Tetanus Elimination - Mother's e-Guide

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Tetanus Control and Elimination.

Promotion of Key Family and Community Practices for Maternal and Neonatal Tetanus Elimination

The mother is the first care giver of the child thus her death impacts directly on the child’s survival.
It is therefore very important to prevent maternal and neonatal tetanus through:

Be vaccinated
1. Immunisation - this is one of the most effective ways to prevent women and newborns from the disease. Immunisation of women of reproductive age (15 – 49years) with 5 doses of tetanus diphtheria (Td) vaccine at the appropriate intervals can help to prevent tetanus disease. All women of child bearing age, including pregnant women should ensure they receive their doses even during tetanus immunisation campaigns and during school based immunisations. 5 doses of Td give lifetime protection against tetanus.

Pregnant women should be vaccinated against tetanus; as soon as pregnancy occurs, they should visit the health facility to initiate series of, at least, a minimum of 4 visits for proper monitoring of the pregnancy and MUST complete the routine antenatal care visits.

**   It is also important that health workers check the immunisation status of pregnant women during routine antenatal care visits to health facilities.

2. Safe delivery by Medical Experts and Clean Umbilical Cord Care Practises


Tetanus can be prevented via improving clean delivery practises and encouraging hygienic delivery and umbilical cord care practises. Women and their babies are much less exposed to the disease if they have their babies in a health facility where trained health workers can help with deliveries and provide clean cord care. Hygienic best practises will ensure infection is not contracted by mother or newborn during the birth processes.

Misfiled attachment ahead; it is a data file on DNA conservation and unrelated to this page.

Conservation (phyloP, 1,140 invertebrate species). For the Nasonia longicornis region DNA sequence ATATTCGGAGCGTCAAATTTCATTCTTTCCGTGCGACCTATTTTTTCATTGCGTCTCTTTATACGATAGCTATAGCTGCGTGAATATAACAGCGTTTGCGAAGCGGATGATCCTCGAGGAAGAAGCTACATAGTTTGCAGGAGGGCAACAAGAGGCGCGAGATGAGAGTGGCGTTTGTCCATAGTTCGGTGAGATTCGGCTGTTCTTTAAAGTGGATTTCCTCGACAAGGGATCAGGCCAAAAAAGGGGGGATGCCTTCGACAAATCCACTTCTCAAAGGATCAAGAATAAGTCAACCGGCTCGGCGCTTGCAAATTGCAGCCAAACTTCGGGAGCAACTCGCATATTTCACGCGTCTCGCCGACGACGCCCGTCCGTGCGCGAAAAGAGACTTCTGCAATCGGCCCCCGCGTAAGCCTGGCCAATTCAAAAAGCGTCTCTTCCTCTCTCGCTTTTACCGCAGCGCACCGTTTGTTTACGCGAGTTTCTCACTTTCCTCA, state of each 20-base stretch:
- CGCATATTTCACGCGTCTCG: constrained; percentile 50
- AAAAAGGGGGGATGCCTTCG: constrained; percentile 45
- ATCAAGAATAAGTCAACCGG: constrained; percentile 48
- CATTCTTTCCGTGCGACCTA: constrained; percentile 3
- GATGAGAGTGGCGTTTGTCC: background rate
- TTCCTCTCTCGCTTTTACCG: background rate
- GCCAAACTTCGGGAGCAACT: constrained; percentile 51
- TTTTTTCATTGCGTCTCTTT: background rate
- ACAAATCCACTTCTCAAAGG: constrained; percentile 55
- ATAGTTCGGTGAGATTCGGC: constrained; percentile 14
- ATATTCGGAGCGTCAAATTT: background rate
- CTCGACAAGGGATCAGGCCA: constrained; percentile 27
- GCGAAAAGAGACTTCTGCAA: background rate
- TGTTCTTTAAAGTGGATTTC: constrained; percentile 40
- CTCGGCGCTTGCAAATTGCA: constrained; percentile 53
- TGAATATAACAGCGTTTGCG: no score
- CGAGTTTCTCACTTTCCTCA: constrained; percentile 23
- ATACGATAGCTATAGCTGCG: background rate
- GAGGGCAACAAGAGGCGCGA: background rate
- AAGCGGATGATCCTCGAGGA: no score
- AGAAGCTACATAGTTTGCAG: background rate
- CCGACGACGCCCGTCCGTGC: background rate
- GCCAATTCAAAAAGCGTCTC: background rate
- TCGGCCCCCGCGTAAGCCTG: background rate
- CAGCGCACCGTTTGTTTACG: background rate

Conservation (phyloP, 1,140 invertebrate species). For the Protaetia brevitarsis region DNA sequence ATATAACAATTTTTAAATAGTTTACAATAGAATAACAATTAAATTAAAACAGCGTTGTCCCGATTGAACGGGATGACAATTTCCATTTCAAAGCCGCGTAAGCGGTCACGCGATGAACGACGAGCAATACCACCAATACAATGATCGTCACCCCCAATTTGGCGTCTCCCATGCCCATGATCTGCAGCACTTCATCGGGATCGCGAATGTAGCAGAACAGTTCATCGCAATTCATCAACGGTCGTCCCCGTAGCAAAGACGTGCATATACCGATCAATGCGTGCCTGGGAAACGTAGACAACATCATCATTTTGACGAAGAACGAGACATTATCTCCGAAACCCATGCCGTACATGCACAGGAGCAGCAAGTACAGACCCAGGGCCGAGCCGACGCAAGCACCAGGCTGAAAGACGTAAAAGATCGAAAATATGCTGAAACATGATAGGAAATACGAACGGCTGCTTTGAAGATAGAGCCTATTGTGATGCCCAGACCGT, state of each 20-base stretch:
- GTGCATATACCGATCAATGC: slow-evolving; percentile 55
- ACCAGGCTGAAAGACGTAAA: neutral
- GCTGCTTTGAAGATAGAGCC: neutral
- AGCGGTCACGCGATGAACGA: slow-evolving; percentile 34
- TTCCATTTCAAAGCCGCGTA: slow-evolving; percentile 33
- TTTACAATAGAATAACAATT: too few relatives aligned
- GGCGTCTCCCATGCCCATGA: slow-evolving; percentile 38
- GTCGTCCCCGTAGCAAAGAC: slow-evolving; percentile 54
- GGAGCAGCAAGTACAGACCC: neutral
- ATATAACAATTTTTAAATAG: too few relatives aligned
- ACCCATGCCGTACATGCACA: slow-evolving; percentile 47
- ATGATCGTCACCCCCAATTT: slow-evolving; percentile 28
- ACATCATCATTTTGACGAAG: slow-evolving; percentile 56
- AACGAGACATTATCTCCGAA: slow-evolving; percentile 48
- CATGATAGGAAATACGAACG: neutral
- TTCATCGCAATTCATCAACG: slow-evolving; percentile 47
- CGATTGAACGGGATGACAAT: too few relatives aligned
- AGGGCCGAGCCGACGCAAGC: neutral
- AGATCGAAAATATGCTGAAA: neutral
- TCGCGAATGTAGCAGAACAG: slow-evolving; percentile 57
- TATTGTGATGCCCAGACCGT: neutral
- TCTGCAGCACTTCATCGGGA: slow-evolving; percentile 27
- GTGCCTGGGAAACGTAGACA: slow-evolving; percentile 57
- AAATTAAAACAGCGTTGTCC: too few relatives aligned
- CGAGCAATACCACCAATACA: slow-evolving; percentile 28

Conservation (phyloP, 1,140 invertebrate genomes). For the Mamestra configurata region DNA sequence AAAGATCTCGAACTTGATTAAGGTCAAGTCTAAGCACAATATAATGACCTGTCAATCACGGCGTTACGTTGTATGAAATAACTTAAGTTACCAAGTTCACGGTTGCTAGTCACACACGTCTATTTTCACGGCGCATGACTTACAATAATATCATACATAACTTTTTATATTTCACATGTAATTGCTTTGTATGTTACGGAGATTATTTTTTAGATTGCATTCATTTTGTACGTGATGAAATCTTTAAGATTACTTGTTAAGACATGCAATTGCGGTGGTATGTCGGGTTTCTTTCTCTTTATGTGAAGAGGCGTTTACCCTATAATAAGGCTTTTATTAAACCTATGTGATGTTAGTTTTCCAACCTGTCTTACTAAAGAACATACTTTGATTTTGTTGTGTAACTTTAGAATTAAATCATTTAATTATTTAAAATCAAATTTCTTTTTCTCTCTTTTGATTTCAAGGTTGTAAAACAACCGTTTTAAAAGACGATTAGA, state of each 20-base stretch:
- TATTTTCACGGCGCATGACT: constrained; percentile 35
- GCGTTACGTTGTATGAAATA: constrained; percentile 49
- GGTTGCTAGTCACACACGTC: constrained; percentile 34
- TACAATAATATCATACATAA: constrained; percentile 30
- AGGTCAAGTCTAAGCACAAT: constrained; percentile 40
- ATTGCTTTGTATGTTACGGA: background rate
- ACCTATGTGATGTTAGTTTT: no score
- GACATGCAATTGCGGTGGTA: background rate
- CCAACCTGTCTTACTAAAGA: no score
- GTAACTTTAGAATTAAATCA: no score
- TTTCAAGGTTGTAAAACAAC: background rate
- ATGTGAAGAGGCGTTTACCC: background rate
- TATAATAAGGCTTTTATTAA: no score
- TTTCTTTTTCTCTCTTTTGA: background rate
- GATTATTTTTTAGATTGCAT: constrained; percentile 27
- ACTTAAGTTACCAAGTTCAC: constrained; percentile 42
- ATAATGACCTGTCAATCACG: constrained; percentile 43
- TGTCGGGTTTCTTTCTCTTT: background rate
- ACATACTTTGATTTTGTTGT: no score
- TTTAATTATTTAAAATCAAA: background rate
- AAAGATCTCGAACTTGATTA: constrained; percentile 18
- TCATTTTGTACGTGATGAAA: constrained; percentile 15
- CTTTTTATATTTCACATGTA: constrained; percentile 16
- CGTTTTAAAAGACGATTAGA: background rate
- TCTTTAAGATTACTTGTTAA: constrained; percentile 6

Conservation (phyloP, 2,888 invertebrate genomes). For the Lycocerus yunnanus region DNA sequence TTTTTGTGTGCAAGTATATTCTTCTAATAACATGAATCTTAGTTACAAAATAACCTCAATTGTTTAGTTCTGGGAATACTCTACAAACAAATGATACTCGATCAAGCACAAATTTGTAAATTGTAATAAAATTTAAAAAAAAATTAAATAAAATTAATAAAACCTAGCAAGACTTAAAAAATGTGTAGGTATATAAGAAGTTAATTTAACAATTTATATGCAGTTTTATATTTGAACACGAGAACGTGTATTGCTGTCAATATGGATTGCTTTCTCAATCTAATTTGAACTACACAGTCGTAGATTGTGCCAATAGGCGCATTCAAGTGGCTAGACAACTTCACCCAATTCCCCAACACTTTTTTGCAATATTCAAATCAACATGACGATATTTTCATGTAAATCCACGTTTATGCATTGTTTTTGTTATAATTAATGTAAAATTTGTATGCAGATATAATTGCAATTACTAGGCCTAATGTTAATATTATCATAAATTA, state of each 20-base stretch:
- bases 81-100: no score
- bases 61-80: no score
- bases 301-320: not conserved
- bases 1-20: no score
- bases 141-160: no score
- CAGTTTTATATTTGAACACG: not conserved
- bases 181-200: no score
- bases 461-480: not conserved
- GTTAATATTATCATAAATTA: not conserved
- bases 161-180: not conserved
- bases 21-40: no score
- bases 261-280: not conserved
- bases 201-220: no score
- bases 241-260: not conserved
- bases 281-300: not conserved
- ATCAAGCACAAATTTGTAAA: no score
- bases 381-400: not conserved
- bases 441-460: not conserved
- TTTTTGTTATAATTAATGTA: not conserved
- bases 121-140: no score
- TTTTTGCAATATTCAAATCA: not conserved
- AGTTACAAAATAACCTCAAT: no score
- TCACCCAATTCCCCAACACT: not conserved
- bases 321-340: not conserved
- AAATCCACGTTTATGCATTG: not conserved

The Tetanus: A Brief Sketch

Tetanus is a very deadly disease that affects the central nervous system causing muscular contractions. It is caused by bacteria called clostridium tetani that enters the body. The bacteria that cause tetanus are widespread in the environment and mostly present in the soil, ash, human/animal faeces, dead and decaying matter. Infection usually occur when the bacteria enter the body through a wound or a cut that is exposed to soil, human and animal faeces, dead or decaying matter. The bacterium produces a toxin (poison) that attracts the central nervous system; as the infection progresses, muscle spasms develop in the jaw called “lockjaw”. The spasms also develop elsewhere in the body.

Virus - tetanus

How Tetanus is Contracted

People of all ages are vulnerable to tetanus; but the disease is most common among newborns.

A baby can be infected with tetanus due to unhygienic birthing practises such as cutting the umbilical cord with unsterilized instruments or treating it with contaminated dressings. If the pores enter wounds, it transforms to the vegetative form that produces the toxin and causes the violent spasms and stiffness that are characteristic of neonatal tetanus. The toxin can spread through the wound and the child usually dies a quick and painful death. It is fatal in more than 70 per cent of cases.

Mothers can also be infected with tetanus during unsafe or unhygienic delivery of their babies; if there are unhygienic conditions where the tetanus spores are present. Tetanus is referred to as “Silent Killer” because so many of these women and newborns die at home and both the births and the deaths go unreported. In adults, tetanus generally enters through an open wound or even a tiny pinprick. Women may be infected during deliveries carried out in unhygienic conditions.

Tetanus vaccine
Symptoms of Neonatal Tetanus.

The symptoms of neonatal tetanus are:

  • Poor or inability to suck from the breast
  • Stiffness and rigidity
  • Severe painful contractions of muscles seen as spasm which are worse with cough, sound and lights.
A newborn infected with tetanus may appear perfectly healthy. The first sign usually comes two or three days later, when the baby’s jaw and facial muscles may tighten due to the tetanus poison. The baby’s mouth will continue to grow more rigid so that it becomes “locked” (thus the name ‘lockjam’ given to tetanus) and the newborn will no longer be able to breastfeed. The newborn’s body may become stiffen or arch (in posture); he or she may convulse when stimulated by light, sound or being touched. Finally, the newborn may no longer be able to breathe and eventually die. 70 – 100 percent of deaths occur between 3 days and 28 days after birth.

Symptoms are similar in adults except they also have difficulty swallowing.

Child has painful muscle contractions from tetanus
Source: WHO

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